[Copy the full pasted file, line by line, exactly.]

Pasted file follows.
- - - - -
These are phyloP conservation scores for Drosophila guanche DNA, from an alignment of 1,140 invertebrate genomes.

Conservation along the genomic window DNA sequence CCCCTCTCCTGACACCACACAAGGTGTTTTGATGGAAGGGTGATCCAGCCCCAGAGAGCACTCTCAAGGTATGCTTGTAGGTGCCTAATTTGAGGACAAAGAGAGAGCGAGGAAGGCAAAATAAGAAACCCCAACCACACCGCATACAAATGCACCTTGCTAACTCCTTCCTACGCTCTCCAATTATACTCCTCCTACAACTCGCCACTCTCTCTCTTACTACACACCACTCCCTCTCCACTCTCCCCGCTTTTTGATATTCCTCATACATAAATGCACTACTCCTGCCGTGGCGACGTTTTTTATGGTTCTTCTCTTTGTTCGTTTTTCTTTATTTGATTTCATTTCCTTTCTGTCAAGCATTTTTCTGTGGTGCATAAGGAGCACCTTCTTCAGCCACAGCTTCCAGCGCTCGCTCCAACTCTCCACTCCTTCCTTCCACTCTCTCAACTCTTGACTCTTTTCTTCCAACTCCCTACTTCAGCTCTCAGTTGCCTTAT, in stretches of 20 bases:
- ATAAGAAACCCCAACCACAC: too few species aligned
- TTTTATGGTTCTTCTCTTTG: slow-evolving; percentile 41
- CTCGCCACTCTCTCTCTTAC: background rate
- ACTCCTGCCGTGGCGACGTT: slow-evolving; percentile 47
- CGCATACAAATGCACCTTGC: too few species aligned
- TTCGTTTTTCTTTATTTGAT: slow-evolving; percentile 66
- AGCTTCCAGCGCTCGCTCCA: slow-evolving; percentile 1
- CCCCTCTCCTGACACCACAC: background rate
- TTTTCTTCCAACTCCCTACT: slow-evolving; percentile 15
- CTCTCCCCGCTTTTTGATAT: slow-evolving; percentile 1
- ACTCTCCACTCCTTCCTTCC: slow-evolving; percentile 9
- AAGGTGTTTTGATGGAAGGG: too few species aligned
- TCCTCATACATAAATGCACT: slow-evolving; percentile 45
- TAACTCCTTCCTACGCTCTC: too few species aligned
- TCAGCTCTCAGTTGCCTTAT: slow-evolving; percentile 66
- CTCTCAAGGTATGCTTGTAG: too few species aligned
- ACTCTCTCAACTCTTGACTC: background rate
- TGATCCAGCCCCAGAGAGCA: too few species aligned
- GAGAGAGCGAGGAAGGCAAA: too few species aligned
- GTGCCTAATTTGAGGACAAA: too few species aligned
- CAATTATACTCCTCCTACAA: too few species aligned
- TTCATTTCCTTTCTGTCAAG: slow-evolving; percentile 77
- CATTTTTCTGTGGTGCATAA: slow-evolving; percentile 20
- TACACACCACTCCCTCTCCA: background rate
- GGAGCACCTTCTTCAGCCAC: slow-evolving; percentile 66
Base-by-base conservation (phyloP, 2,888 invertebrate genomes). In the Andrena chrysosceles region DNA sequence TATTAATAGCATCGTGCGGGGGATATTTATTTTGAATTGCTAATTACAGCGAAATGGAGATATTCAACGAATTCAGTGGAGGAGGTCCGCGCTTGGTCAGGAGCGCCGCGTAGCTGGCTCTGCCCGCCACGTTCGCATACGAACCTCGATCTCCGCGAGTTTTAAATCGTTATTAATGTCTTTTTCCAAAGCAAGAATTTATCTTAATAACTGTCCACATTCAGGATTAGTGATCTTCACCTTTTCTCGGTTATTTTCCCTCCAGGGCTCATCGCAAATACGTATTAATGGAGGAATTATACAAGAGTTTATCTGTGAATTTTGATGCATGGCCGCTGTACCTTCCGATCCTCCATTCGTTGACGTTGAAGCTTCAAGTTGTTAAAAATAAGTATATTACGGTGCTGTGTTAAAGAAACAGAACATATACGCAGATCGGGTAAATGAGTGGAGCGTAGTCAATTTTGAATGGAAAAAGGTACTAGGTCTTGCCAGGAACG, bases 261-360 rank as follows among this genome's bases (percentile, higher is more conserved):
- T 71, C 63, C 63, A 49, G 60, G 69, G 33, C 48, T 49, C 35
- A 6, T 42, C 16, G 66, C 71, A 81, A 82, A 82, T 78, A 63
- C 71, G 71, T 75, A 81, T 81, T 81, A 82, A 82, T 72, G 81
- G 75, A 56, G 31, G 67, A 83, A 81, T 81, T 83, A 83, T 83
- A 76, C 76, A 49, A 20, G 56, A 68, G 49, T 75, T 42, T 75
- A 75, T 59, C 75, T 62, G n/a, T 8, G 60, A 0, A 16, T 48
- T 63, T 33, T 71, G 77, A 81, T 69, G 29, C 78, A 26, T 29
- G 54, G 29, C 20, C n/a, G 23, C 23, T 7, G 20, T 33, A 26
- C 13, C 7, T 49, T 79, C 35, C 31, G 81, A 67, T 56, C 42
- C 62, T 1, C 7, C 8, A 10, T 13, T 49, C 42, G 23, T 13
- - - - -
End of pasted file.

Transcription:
These are phyloP conservation scores for Drosophila guanche DNA, from an alignment of 1,140 invertebrate genomes.

Conservation along the genomic window DNA sequence CCCCTCTCCTGACACCACACAAGGTGTTTTGATGGAAGGGTGATCCAGCCCCAGAGAGCACTCTCAAGGTATGCTTGTAGGTGCCTAATTTGAGGACAAAGAGAGAGCGAGGAAGGCAAAATAAGAAACCCCAACCACACCGCATACAAATGCACCTTGCTAACTCCTTCCTACGCTCTCCAATTATACTCCTCCTACAACTCGCCACTCTCTCTCTTACTACACACCACTCCCTCTCCACTCTCCCCGCTTTTTGATATTCCTCATACATAAATGCACTACTCCTGCCGTGGCGACGTTTTTTATGGTTCTTCTCTTTGTTCGTTTTTCTTTATTTGATTTCATTTCCTTTCTGTCAAGCATTTTTCTGTGGTGCATAAGGAGCACCTTCTTCAGCCACAGCTTCCAGCGCTCGCTCCAACTCTCCACTCCTTCCTTCCACTCTCTCAACTCTTGACTCTTTTCTTCCAACTCCCTACTTCAGCTCTCAGTTGCCTTAT, in stretches of 20 bases:
- ATAAGAAACCCCAACCACAC: too few species aligned
- TTTTATGGTTCTTCTCTTTG: slow-evolving; percentile 41
- CTCGCCACTCTCTCTCTTAC: background rate
- ACTCCTGCCGTGGCGACGTT: slow-evolving; percentile 47
- CGCATACAAATGCACCTTGC: too few species aligned
- TTCGTTTTTCTTTATTTGAT: slow-evolving; percentile 66
- AGCTTCCAGCGCTCGCTCCA: slow-evolving; percentile 1
- CCCCTCTCCTGACACCACAC: background rate
- TTTTCTTCCAACTCCCTACT: slow-evolving; percentile 15
- CTCTCCCCGCTTTTTGATAT: slow-evolving; percentile 1
- ACTCTCCACTCCTTCCTTCC: slow-evolving; percentile 9
- AAGGTGTTTTGATGGAAGGG: too few species aligned
- TCCTCATACATAAATGCACT: slow-evolving; percentile 45
- TAACTCCTTCCTACGCTCTC: too few species aligned
- TCAGCTCTCAGTTGCCTTAT: slow-evolving; percentile 66
- CTCTCAAGGTATGCTTGTAG: too few species aligned
- ACTCTCTCAACTCTTGACTC: background rate
- TGATCCAGCCCCAGAGAGCA: too few species aligned
- GAGAGAGCGAGGAAGGCAAA: too few species aligned
- GTGCCTAATTTGAGGACAAA: too few species aligned
- CAATTATACTCCTCCTACAA: too few species aligned
- TTCATTTCCTTTCTGTCAAG: slow-evolving; percentile 77
- CATTTTTCTGTGGTGCATAA: slow-evolving; percentile 20
- TACACACCACTCCCTCTCCA: background rate
- GGAGCACCTTCTTCAGCCAC: slow-evolving; percentile 66
Base-by-base conservation (phyloP, 2,888 invertebrate genomes). In the Andrena chrysosceles region DNA sequence TATTAATAGCATCGTGCGGGGGATATTTATTTTGAATTGCTAATTACAGCGAAATGGAGATATTCAACGAATTCAGTGGAGGAGGTCCGCGCTTGGTCAGGAGCGCCGCGTAGCTGGCTCTGCCCGCCACGTTCGCATACGAACCTCGATCTCCGCGAGTTTTAAATCGTTATTAATGTCTTTTTCCAAAGCAAGAATTTATCTTAATAACTGTCCACATTCAGGATTAGTGATCTTCACCTTTTCTCGGTTATTTTCCCTCCAGGGCTCATCGCAAATACGTATTAATGGAGGAATTATACAAGAGTTTATCTGTGAATTTTGATGCATGGCCGCTGTACCTTCCGATCCTCCATTCGTTGACGTTGAAGCTTCAAGTTGTTAAAAATAAGTATATTACGGTGCTGTGTTAAAGAAACAGAACATATACGCAGATCGGGTAAATGAGTGGAGCGTAGTCAATTTTGAATGGAAAAAGGTACTAGGTCTTGCCAGGAACG, bases 261-360 rank as follows among this genome's bases (percentile, higher is more conserved):
- T 71, C 63, C 63, A 49, G 60, G 69, G 33, C 48, T 49, C 35
- A 6, T 42, C 16, G 66, C 71, A 81, A 82, A 82, T 78, A 63
- C 71, G 71, T 75, A 81, T 81, T 81, A 82, A 82, T 72, G 81
- G 75, A 56, G 31, G 67, A 83, A 81, T 81, T 83, A 83, T 83
- A 76, C 76, A 49, A 20, G 56, A 68, G 49, T 75, T 42, T 75
- A 75, T 59, C 75, T 62, G n/a, T 8, G 60, A 0, A 16, T 48
- T 63, T 33, T 71, G 77, A 81, T 69, G 29, C 78, A 26, T 29
- G 54, G 29, C 20, C n/a, G 23, C 23, T 7, G 20, T 33, A 26
- C 13, C 7, T 49, T 79, C 35, C 31, G 81, A 67, T 56, C 42
- C 62, T 1, C 7, C 8, A 10, T 13, T 49, C 42, G 23, T 13